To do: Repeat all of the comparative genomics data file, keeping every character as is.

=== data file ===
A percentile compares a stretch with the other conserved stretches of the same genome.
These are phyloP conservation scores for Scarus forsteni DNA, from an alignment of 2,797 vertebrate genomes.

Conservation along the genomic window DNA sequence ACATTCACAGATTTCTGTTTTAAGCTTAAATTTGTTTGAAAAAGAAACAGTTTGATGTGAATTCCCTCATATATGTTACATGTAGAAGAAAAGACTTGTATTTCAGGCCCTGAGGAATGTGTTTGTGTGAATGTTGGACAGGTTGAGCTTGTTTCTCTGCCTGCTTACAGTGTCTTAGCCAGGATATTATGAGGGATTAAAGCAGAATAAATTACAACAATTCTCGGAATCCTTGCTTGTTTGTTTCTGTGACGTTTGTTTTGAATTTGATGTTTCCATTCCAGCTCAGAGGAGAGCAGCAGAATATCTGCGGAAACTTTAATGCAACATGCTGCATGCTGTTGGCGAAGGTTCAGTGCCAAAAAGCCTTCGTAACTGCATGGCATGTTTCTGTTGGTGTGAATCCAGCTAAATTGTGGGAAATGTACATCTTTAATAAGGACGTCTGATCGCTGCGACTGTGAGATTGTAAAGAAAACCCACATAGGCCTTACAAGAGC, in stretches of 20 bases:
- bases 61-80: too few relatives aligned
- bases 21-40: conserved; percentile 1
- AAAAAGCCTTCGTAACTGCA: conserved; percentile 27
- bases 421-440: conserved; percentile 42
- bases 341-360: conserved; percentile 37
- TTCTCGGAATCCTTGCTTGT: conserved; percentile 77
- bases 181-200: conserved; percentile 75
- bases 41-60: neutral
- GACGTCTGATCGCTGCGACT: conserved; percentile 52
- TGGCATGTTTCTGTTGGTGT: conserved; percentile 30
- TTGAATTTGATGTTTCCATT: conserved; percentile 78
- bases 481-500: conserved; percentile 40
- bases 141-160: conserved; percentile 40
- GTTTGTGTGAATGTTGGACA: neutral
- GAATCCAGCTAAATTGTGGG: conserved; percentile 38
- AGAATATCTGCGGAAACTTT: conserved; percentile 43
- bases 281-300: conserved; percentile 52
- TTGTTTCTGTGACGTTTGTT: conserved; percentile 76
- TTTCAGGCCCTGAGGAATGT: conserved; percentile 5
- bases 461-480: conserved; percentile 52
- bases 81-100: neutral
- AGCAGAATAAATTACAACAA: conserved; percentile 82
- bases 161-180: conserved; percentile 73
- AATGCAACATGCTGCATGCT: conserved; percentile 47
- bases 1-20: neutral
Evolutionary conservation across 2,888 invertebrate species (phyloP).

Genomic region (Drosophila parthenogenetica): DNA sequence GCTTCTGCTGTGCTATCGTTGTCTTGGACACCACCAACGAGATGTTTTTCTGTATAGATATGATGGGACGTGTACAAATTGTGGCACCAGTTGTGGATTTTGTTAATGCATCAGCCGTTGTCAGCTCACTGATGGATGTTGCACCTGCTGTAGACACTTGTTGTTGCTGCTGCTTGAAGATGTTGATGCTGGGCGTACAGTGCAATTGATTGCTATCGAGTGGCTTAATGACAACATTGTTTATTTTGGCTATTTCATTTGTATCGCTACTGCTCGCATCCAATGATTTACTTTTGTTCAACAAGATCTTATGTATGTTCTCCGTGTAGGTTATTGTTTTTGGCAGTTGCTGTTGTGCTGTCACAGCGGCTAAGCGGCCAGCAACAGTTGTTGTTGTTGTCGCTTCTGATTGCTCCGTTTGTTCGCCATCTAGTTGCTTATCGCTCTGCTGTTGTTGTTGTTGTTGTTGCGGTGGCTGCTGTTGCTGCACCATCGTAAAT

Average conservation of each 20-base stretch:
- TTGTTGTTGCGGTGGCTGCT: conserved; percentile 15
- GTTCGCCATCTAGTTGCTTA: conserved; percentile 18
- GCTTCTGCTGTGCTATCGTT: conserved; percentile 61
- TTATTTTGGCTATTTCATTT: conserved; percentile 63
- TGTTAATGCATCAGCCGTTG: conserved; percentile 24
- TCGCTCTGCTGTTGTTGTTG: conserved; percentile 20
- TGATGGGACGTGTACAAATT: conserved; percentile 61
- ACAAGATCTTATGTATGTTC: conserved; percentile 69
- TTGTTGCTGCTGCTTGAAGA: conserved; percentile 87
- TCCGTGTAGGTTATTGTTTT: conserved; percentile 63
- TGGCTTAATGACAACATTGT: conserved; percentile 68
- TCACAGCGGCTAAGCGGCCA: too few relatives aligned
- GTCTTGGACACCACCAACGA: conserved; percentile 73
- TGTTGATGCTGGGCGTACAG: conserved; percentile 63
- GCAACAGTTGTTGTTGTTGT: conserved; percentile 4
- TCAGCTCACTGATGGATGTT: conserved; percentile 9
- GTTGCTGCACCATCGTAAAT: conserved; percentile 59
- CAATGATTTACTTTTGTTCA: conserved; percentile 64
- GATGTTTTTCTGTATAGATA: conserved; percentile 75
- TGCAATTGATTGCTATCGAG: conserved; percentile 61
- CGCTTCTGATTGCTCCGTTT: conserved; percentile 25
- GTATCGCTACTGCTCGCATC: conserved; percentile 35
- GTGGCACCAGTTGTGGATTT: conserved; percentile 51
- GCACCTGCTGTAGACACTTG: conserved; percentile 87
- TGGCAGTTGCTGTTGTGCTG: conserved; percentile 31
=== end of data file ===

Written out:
A percentile compares a stretch with the other conserved stretches of the same genome.
These are phyloP conservation scores for Scarus forsteni DNA, from an alignment of 2,797 vertebrate genomes.

Conservation along the genomic window DNA sequence ACATTCACAGATTTCTGTTTTAAGCTTAAATTTGTTTGAAAAAGAAACAGTTTGATGTGAATTCCCTCATATATGTTACATGTAGAAGAAAAGACTTGTATTTCAGGCCCTGAGGAATGTGTTTGTGTGAATGTTGGACAGGTTGAGCTTGTTTCTCTGCCTGCTTACAGTGTCTTAGCCAGGATATTATGAGGGATTAAAGCAGAATAAATTACAACAATTCTCGGAATCCTTGCTTGTTTGTTTCTGTGACGTTTGTTTTGAATTTGATGTTTCCATTCCAGCTCAGAGGAGAGCAGCAGAATATCTGCGGAAACTTTAATGCAACATGCTGCATGCTGTTGGCGAAGGTTCAGTGCCAAAAAGCCTTCGTAACTGCATGGCATGTTTCTGTTGGTGTGAATCCAGCTAAATTGTGGGAAATGTACATCTTTAATAAGGACGTCTGATCGCTGCGACTGTGAGATTGTAAAGAAAACCCACATAGGCCTTACAAGAGC, in stretches of 20 bases:
- bases 61-80: too few relatives aligned
- bases 21-40: conserved; percentile 1
- AAAAAGCCTTCGTAACTGCA: conserved; percentile 27
- bases 421-440: conserved; percentile 42
- bases 341-360: conserved; percentile 37
- TTCTCGGAATCCTTGCTTGT: conserved; percentile 77
- bases 181-200: conserved; percentile 75
- bases 41-60: neutral
- GACGTCTGATCGCTGCGACT: conserved; percentile 52
- TGGCATGTTTCTGTTGGTGT: conserved; percentile 30
- TTGAATTTGATGTTTCCATT: conserved; percentile 78
- bases 481-500: conserved; percentile 40
- bases 141-160: conserved; percentile 40
- GTTTGTGTGAATGTTGGACA: neutral
- GAATCCAGCTAAATTGTGGG: conserved; percentile 38
- AGAATATCTGCGGAAACTTT: conserved; percentile 43
- bases 281-300: conserved; percentile 52
- TTGTTTCTGTGACGTTTGTT: conserved; percentile 76
- TTTCAGGCCCTGAGGAATGT: conserved; percentile 5
- bases 461-480: conserved; percentile 52
- bases 81-100: neutral
- AGCAGAATAAATTACAACAA: conserved; percentile 82
- bases 161-180: conserved; percentile 73
- AATGCAACATGCTGCATGCT: conserved; percentile 47
- bases 1-20: neutral
Evolutionary conservation across 2,888 invertebrate species (phyloP).

Genomic region (Drosophila parthenogenetica): DNA sequence GCTTCTGCTGTGCTATCGTTGTCTTGGACACCACCAACGAGATGTTTTTCTGTATAGATATGATGGGACGTGTACAAATTGTGGCACCAGTTGTGGATTTTGTTAATGCATCAGCCGTTGTCAGCTCACTGATGGATGTTGCACCTGCTGTAGACACTTGTTGTTGCTGCTGCTTGAAGATGTTGATGCTGGGCGTACAGTGCAATTGATTGCTATCGAGTGGCTTAATGACAACATTGTTTATTTTGGCTATTTCATTTGTATCGCTACTGCTCGCATCCAATGATTTACTTTTGTTCAACAAGATCTTATGTATGTTCTCCGTGTAGGTTATTGTTTTTGGCAGTTGCTGTTGTGCTGTCACAGCGGCTAAGCGGCCAGCAACAGTTGTTGTTGTTGTCGCTTCTGATTGCTCCGTTTGTTCGCCATCTAGTTGCTTATCGCTCTGCTGTTGTTGTTGTTGTTGTTGCGGTGGCTGCTGTTGCTGCACCATCGTAAAT

Average conservation of each 20-base stretch:
- TTGTTGTTGCGGTGGCTGCT: conserved; percentile 15
- GTTCGCCATCTAGTTGCTTA: conserved; percentile 18
- GCTTCTGCTGTGCTATCGTT: conserved; percentile 61
- TTATTTTGGCTATTTCATTT: conserved; percentile 63
- TGTTAATGCATCAGCCGTTG: conserved; percentile 24
- TCGCTCTGCTGTTGTTGTTG: conserved; percentile 20
- TGATGGGACGTGTACAAATT: conserved; percentile 61
- ACAAGATCTTATGTATGTTC: conserved; percentile 69
- TTGTTGCTGCTGCTTGAAGA: conserved; percentile 87
- TCCGTGTAGGTTATTGTTTT: conserved; percentile 63
- TGGCTTAATGACAACATTGT: conserved; percentile 68
- TCACAGCGGCTAAGCGGCCA: too few relatives aligned
- GTCTTGGACACCACCAACGA: conserved; percentile 73
- TGTTGATGCTGGGCGTACAG: conserved; percentile 63
- GCAACAGTTGTTGTTGTTGT: conserved; percentile 4
- TCAGCTCACTGATGGATGTT: conserved; percentile 9
- GTTGCTGCACCATCGTAAAT: conserved; percentile 59
- CAATGATTTACTTTTGTTCA: conserved; percentile 64
- GATGTTTTTCTGTATAGATA: conserved; percentile 75
- TGCAATTGATTGCTATCGAG: conserved; percentile 61
- CGCTTCTGATTGCTCCGTTT: conserved; percentile 25
- GTATCGCTACTGCTCGCATC: conserved; percentile 35
- GTGGCACCAGTTGTGGATTT: conserved; percentile 51
- GCACCTGCTGTAGACACTTG: conserved; percentile 87
- TGGCAGTTGCTGTTGTGCTG: conserved; percentile 31